The days following the local elections of 15 June 2014 have been marked by a number of hopeless attempts of Prime Minister Irakli Garibashvili to persuade society that the low turnout in the elections, the disillusionment of the population with the Georgian Dream, and the retention of political pluralism in the country is not the reality, but merely the propaganda of the United National Movement (UNM).
Here is the evidence:
• Around 175,000 fewer voters turned out for the local elections as compared to the recent presidential election.
• The number of votes received by the Georgian Dream nationwide according to the proportional system, i.e. the party list, was 293,153 less than in the presidential election – and, let me reiterate, this was when voter turnout in the local elections was down by 175,000 people.
• In Tbilisi, the Georgian Dream candidate for the position of Mayor received 152,004 votes in total, i.e. half of the votes President Giorgi Margvelashvili received in Tbilisi in the 2013 presidential elections (286,049 votes).
• The United National Movement – despite facing open and well documented persecution, arrests, physical violence, and retaliation undertaken against its leaders, candidates and supporters; alongside well recorded instances of vote rigging on the election day – strengthened its position.
Such numbers and especially the runoff elections that are required in 19 cities and regions of Georgia definitely do not speak in favor of the Georgian Dream. Where then should we seek the origins of Garibashvili's "arithmetic"?
Before answering this question, let us recall that we have already observed a "new arithmetic" in two crucial spheres for quite some time now: in the indicators of economic growth and crime statistics.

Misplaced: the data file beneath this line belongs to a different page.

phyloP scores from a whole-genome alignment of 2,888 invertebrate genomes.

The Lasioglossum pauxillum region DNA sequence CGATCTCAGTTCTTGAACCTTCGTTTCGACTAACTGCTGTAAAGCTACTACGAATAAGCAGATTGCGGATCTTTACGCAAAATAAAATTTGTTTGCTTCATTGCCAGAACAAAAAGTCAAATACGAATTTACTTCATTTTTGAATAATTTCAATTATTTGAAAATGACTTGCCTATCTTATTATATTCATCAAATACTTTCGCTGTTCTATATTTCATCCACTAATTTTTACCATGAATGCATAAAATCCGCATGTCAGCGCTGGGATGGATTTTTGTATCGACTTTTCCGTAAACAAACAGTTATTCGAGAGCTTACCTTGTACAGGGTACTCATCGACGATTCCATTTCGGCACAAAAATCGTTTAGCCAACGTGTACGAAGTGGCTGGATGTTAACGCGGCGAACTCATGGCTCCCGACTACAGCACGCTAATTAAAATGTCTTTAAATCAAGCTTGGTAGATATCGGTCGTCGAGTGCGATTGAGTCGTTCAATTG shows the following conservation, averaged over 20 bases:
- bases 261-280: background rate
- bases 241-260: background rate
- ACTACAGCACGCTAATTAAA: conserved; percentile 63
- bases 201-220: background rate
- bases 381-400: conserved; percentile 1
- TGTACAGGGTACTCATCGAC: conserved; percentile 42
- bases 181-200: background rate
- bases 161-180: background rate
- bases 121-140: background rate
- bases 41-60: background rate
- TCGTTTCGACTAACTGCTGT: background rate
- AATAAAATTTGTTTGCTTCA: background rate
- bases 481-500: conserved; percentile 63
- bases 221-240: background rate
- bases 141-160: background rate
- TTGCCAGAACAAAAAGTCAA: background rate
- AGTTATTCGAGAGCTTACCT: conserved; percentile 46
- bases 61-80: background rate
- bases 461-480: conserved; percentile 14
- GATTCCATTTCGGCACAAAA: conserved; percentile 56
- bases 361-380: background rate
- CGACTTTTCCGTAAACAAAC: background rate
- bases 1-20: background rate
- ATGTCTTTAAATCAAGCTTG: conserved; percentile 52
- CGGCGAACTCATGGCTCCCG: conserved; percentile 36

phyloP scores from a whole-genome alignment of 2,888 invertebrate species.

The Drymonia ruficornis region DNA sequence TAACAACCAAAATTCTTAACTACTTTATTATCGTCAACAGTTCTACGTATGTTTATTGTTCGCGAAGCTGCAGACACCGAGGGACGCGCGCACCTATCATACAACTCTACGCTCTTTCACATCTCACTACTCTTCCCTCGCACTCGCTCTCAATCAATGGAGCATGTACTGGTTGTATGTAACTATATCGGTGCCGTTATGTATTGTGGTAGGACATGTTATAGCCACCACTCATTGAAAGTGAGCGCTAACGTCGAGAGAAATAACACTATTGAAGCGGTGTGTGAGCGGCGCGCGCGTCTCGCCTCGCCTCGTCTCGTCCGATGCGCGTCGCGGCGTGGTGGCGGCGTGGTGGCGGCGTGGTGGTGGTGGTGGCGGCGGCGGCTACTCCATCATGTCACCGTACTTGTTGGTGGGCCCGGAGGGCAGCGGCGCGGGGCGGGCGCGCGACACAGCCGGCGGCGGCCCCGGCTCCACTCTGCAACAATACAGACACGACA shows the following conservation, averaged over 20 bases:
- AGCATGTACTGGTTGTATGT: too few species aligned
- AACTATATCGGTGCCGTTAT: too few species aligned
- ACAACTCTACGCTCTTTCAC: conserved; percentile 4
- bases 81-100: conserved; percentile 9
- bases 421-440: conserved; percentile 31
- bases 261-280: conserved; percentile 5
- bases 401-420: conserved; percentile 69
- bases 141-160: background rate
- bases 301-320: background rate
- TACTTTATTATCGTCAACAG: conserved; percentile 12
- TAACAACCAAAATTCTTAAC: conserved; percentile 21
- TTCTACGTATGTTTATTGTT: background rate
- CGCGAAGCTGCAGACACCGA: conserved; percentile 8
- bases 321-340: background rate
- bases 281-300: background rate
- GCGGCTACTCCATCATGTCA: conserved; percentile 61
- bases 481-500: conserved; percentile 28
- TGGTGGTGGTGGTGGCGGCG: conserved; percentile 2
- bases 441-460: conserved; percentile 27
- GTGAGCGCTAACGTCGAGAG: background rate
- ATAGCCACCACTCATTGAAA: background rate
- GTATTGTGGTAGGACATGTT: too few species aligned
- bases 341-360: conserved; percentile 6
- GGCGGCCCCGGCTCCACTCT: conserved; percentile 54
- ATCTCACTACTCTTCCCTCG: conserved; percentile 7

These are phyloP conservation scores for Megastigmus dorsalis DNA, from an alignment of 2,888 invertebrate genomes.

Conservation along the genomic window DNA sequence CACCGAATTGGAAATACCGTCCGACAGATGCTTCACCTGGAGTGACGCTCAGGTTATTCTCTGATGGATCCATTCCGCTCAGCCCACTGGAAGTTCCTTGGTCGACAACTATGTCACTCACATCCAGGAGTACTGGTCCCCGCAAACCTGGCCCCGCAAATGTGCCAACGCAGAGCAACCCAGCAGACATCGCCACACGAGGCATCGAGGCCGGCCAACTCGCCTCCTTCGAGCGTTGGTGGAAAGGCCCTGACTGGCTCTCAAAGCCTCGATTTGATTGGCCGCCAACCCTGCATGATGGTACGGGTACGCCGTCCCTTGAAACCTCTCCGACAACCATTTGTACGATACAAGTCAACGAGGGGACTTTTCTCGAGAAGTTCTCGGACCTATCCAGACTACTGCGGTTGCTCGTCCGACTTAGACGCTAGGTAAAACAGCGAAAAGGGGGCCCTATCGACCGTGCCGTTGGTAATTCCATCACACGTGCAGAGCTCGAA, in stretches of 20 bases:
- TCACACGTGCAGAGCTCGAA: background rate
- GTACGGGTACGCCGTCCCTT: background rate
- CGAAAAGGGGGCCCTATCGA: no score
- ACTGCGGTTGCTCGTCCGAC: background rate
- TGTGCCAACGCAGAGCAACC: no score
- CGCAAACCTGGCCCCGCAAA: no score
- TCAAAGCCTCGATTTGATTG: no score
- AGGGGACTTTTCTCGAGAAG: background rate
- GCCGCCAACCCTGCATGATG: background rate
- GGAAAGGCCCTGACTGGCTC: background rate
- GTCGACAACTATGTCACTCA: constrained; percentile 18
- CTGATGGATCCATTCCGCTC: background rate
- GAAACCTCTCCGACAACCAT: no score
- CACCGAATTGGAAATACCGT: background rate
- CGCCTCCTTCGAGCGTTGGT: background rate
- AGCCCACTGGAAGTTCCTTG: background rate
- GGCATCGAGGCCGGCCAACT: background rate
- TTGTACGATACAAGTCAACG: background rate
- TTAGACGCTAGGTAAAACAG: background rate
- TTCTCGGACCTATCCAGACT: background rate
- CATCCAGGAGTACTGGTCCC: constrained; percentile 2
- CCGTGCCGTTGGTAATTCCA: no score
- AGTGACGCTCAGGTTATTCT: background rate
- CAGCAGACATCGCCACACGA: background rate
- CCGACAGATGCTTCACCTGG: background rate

Having come to power, the UNM came to face the Shevardnadze government's practice of distorting crime statistics, which was directly linked to corruption. In the period of Shevardnadze's rule, high ranking police officers and prosecutors could take bribes in exchange for hiding crimes simply because it was possible for crimes to go completely unregistered. The government was interested in reporting low crime figures, whilst police officers and prosecutors were interested in taking bribes. Moreover, a large part of those bribes flowed upwards to line the pockets of top officials.
What Garibashvili did when he served as the interior minister was to restore this very practice. While criticizing the UNM, he encouraged lower-level officials to avoid registering crime and, in so doing, he did not even realize that he was creating the possibility of corruption: if a high ranking police officer or prosecutor detains an offender but does not register the crime, why should they release him/her for "free"?
The problem with Garibashvili's "arithmetic" is that it is wedded to the logic that the most important thing is to respond to the UNM's criticisms and to be able to boast in any such debates with the Georgian Dream's political opponents. It does not matter at all what the reality of the situation is – whether crime increases or not. After all, it should not be forgotten that it was his "guru," Bidzina Ivanishvili, who told the population that they "must treat the rise in crime with understanding."
The situation is the same with regard to economic growth indicators, but these tend to come with a higher dose of political cynicism. According to Finance Minister Nodar Khaduri, the low economic indicators of April were a result of the reduced turnover of casinos and gambling businesses.
Pay attention to what Khaduri's statement is directed towards. He wants his statement to be read by people like this: "true, economic growth is low, but the good thing about this is that people no longer visit casinos. We might become worse off during the rule of Mr. Bidzina Ivanishvili, but the key thing is that we care for moral order."